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Dementia and Alzheimer’s Disease: What Are They and How Are They Different?

Dementia and Alzheimer's Disease: What Are They and How Are They Different?   Most of us have heard about or know the term dementia or Alzheimer’s disease—you may have seen ads for memory loss medications or a movie character may have it. Unfortunately, unless you know someone personally diagnosed with any of the conditions, your associations may involve negative images and feelings.   However, what is depicted in the media rarely reflects what it is like to have any of these conditions and actually often adds to the stigma of having dementia or Alzheimer’s disease.   To help prevent these misconceptions, we should begin with recognizing that dementia and Alzheimer’s disease are two different diseases, they only have overlapping symptoms.   Making the distinction between the two terms means greater understanding and is key to ensuring more effective management and treatment of the conditions.   That is why, as an adult daytime center in Forest, Virginia offering nursing services and healthcare training to patients with dementia, we are providing a briefer on the differences between dementia and Alzheimer’s disease in terms of symptoms, treatment, and outlook.   To begin, what are dementia and Alzheimer’s disease?   Dementia is an umbrella term for symptoms that are characterized by the impaired ability to remember, think, communicate, or make decisions that impact day-to-day activities. Among the many different types of dementia include vascular dementia, Huntington’s disease, Lewy body dementia, and Parkinson’s disease dementia, among others.   Among these, Alzheimer’s disease is its most common type of dementia, accounting for about 60-80% of dementia cases.   As such, symptoms-wise, both conditions can cause impaired memory and communication and a decline in the ability to think.   However, Alzheimer’s disease goes to manifest the following specifics:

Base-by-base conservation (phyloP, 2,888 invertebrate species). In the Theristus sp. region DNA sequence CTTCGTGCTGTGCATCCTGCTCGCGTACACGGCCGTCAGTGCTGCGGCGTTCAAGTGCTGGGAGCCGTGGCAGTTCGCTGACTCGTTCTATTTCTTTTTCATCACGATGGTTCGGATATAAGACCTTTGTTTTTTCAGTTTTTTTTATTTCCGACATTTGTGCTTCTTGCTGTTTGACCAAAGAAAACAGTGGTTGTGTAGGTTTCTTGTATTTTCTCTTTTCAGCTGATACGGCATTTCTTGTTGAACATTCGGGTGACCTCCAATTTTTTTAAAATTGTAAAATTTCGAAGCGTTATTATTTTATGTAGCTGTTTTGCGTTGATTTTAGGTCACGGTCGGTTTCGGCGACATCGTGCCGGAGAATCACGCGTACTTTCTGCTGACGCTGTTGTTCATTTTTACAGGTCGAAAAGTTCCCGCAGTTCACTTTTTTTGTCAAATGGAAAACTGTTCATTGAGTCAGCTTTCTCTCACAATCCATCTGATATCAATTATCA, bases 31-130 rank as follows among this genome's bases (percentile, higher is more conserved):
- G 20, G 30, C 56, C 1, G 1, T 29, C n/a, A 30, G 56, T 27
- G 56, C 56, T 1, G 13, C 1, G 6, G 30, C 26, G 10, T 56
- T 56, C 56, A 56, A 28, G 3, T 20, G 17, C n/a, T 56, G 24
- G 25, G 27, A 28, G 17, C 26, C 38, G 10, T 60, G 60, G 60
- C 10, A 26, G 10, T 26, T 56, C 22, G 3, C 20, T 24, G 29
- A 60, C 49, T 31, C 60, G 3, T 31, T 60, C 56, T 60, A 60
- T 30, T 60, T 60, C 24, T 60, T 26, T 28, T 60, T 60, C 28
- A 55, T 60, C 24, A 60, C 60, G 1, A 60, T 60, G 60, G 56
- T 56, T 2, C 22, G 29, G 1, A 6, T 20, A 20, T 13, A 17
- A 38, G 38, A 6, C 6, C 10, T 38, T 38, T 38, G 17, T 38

• Impaired judgment
  • Disorientation
  • Confusion and/or difficulty remembering recent events or conversations
  • Apathy
  • Depression
  • Behavioral changes
  • Difficulty speaking, swallowing, or walking in advanced stages of the disease
  These differences in symptoms mean differences in treatment options, too. For dementia, the treatment involves targeting the condition that causes dementia such as hypoglycemia or metabolic disorders. For Alzheimer’s disease, the treatment involves managing the symptoms of the disease, for instance, through adult day services in Virginia, since there is no cure available for the condition.   Following these, those with dementia can expect the outlook of their condition to be dependent on their direct cause. On the other hand, those with Alzheimer’s disease, considering there is still no cure for the condition, will have an average of another 4-8 years.   To be clear, both these are not a regular part of aging. Many older adults live through their golden years without developing either dementia or Alzheimer’s disease. That said, increasing age remains the strongest known risk factor for dementia such that it is most common in senior adults. Moreover, per the Alzheimer’s Association, 12.7 million people age 65 and older are projected to have Alzheimer’s by 2050.   We hope we’ve helped you have a better understanding of the terms. For more like these, be sure to check back next time. Raspberry Hill Adult Daytime Center is your partner in health, providing nursing services and healthcare training classes in Lynchburg, Virginia.
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